I’m pleased to join you to review the results from the partnership between Cape Verde and the U.S. Government’s Millennium Challenge Corporation. Cape Verde has been a very good MCC partner, committed to sound policies, steady growth, and strong economic management.
This commitment has not gone unnoticed.
• In 2007, Cape Verde became the second country to graduate from the United Nations’ Least Developed Country status because of socio‐economic progress.
• In 2009, Cape Verde became the first country eligible for a second MCC compact. Even as Cape Verde graduated into the more competitive lower-middle income category, it worked hard to improve policies and practices. Cape Verde’s commitment to good policies must continue moving forward.
When Secretary of State Hillary Clinton, who chairs MCC’s Board, visited here, she described Cape Verde as a “model of democracy and economic progress in Africa.” Here in Cape Verde, I have had the great privilege of meeting citizens who are reform-minded, committed to transparency, and interested in improving the effectiveness of their government.
The progress we celebrate today reflects President Obama’s new vision for development, where countries lead programs to invest in economic growth and achieve results. This is what the Cape Verde-MCC partnership is accomplishing.
We can see results on many levels. Earlier today, I toured the progress being made at the Port of Praia through Cape Verde’s MCC compact. I’m looking forward to visiting the post-harvest center and some of the bridges tomorrow, which MCC support made possible as well.
The experts here today have discussed more of the initial programmatic results:
• rural roads upgraded;
• reservoirs completed to increase irrigated land;
• farmers trained;
• micro-finance institutions extending credit to farmers and agribusinesses; and
• citizens accessing a range of services through an innovative e-government system.
Yet, these milestones alone do not tell the whole story. We also need to look at how Cape Verde achieved these results. We cannot overlook the tremendous work Cape Verde continues to undertake to reform its policies and build its capacity to lead its development. These are part of Cape Verde’s results story too.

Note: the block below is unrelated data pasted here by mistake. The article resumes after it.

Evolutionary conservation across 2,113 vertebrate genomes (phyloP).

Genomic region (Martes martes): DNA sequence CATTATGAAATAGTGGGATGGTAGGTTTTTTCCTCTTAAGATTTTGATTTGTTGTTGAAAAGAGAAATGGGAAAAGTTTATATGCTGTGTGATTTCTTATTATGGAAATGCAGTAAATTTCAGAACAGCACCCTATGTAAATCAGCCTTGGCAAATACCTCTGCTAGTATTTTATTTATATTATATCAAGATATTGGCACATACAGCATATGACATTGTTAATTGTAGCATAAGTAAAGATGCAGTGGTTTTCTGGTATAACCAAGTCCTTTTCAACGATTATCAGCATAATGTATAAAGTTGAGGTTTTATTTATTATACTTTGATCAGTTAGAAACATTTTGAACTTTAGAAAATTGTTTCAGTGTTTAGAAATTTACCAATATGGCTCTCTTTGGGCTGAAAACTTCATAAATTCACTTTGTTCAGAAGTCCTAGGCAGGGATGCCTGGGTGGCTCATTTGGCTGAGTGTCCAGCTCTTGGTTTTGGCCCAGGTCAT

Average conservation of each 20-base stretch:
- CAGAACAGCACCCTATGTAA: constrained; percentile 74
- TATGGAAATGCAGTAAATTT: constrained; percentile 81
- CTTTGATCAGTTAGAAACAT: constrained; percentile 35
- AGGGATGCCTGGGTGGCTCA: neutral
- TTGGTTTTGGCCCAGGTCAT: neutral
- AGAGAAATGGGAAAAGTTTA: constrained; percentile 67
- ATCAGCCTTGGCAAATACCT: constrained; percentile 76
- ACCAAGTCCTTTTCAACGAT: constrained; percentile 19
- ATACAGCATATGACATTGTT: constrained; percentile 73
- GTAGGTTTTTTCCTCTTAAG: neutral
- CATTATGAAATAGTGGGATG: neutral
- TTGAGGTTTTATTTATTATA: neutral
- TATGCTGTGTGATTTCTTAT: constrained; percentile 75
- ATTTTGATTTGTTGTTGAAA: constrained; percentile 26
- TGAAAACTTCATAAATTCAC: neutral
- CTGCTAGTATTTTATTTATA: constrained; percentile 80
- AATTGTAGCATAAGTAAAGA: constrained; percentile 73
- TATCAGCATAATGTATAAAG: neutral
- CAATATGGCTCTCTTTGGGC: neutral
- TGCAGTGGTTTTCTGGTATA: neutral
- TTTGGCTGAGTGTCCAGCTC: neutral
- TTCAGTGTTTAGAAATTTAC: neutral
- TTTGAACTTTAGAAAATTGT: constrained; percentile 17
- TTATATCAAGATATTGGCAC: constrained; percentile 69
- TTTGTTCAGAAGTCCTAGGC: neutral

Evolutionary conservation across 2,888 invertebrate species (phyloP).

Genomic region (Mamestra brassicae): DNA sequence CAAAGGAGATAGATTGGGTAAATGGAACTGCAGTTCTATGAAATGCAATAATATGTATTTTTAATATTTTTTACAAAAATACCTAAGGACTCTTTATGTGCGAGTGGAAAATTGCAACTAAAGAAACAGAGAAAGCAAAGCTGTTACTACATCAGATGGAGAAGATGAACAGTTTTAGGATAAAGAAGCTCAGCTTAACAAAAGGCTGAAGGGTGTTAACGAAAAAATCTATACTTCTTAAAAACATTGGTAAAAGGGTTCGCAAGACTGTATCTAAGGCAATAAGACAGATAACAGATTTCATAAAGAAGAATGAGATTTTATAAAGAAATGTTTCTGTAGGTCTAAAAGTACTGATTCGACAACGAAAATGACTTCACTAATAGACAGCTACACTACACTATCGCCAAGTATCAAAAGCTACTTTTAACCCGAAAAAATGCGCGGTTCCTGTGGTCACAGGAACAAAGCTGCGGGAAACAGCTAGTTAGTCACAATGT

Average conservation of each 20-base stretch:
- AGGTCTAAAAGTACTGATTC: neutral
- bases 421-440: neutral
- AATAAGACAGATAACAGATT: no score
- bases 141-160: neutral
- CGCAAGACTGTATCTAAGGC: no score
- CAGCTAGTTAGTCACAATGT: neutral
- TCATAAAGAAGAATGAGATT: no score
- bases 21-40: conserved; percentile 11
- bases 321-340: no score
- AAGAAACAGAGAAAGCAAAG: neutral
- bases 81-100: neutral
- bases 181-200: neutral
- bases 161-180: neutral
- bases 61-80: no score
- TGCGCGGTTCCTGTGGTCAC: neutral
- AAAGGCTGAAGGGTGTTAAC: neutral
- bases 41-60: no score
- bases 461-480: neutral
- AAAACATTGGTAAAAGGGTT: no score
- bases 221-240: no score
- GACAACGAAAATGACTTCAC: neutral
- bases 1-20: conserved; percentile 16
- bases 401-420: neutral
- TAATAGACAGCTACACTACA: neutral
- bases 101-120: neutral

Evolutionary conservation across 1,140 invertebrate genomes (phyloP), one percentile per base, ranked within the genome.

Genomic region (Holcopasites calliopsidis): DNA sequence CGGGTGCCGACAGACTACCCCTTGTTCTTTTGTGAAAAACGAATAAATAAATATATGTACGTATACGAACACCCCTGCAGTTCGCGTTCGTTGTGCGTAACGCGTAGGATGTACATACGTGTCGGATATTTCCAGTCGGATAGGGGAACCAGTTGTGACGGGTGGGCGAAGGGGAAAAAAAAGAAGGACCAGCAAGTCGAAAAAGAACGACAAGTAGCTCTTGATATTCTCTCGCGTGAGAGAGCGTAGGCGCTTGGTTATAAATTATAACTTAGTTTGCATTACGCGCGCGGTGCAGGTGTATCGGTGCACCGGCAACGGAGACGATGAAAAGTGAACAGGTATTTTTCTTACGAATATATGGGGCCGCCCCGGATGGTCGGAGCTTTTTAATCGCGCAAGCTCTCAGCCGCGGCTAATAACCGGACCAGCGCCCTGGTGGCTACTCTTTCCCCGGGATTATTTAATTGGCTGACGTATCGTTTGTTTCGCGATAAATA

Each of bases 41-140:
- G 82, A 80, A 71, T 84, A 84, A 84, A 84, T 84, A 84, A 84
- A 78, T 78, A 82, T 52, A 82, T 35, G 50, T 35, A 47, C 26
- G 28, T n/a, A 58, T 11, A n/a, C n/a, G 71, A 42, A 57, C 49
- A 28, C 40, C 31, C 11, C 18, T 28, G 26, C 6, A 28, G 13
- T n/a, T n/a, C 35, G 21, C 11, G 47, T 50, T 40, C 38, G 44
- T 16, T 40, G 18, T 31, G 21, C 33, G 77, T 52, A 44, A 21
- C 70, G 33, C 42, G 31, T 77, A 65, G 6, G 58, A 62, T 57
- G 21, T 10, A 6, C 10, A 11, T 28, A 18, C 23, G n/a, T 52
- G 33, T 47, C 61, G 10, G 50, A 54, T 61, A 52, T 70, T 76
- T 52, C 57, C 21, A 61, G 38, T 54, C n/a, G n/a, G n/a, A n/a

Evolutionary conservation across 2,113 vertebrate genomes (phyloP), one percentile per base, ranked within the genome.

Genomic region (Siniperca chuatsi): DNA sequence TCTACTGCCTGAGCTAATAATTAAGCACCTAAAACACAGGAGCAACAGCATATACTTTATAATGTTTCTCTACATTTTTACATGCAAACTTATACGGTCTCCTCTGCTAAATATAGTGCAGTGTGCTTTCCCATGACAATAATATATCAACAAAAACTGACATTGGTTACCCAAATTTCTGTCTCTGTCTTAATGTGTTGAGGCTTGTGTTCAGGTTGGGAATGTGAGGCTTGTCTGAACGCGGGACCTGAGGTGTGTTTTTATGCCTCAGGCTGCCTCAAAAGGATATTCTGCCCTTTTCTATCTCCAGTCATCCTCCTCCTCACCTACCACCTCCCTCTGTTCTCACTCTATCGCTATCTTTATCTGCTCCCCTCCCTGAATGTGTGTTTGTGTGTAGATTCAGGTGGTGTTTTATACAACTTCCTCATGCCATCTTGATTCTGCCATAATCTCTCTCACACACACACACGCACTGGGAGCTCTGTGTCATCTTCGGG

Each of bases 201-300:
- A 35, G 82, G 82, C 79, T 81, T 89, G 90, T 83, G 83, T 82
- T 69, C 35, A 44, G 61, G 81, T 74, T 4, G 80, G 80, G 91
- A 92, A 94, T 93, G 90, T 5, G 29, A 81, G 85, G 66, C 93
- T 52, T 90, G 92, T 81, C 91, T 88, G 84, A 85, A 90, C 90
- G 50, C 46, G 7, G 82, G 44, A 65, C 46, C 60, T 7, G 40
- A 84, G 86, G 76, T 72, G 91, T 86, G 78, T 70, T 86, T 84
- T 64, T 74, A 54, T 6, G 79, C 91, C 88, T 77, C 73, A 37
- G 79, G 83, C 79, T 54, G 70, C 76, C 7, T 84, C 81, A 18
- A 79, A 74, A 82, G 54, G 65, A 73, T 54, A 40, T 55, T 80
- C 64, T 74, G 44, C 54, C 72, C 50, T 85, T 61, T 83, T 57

As a model of country-led development, Cape Verde is putting policies, procedures, and practices in place to promote private sector-led growth. We see this in the commitment by Cape Verde to secure funds and contribute as much as 116 million dollars to achieve the objectives of its MCC compact. This accomplishment deserves applause. It demonstrates “country ownership” at work.
Cape Verde is also making critical policy reforms to sustain MCC’s investments.
• For example, Cape Verde created a Road Maintenance Fund, financed by a fuel levy, to maintain the country’s road network.
• It passed a Harmonized Procurement Law to promote greater transparency and efficiency in public spending. About 400 auditors, procurement agents, and commercial agents were trained on the new law. What a way to build homegrown capacity.
• Because of the construction of the post-harvest inspection center on Santo Antão that I will visit tomorrow, the Council of Ministers lifted the 20-year, inter-island embargo on exports of horticultural products from Santo Antão. The government’s decree eliminates obstacles to the movement of inspected and certified agricultural exports, generating more business and trade.
• Cape Verde also updated its national microfinance law, building the capacity of local microfinance institutions. Technical assistance to these institutions increased their operational and financial sustainability. It furthered their ability to deliver rural credit to farmers and agribusinesses. And credit is key to private sector development.
In these ways, Cape Verde embraces MCC’s approach to sound policies at the national and sector levels. We work with partners committed to ruling justly, promoting economic freedom, and investing in their people. Countries that perform well in these areas—while leveraging domestic policy reform—promote sustainable growth, good governance, and an environment for trade and investment.
Through program and process results—through sound policies and country-led development—Cape Verde is increasing agricultural productivity, improving the transportation network, facilitating trade, and developing the private sector. The investments we’ve made will strengthen Cape Verde’s economic system, making it easier for the private sector—as the real engine of growth—to invest, make money, and create jobs. This helps Cape Verdeans earn more income, which is key to long-term economic growth. Independent evaluations will measure the broader income growth and verify the impact of the results we see.
Ultimately, any measure of our results—our success—comes down to some simple questions: Are we raising the incomes of the poor? Are we reducing poverty? Are we creating opportunities, especially for the young? Are we creating an environment that encourages private sector investments? I am proud that the Cape Verde-MCC partnership is building a solid foundation to answer these tough questions—and improve the lives of individuals, families, and communities today and well into the future. And those results make us all very proud.
Thank you very much. OBRIGADO.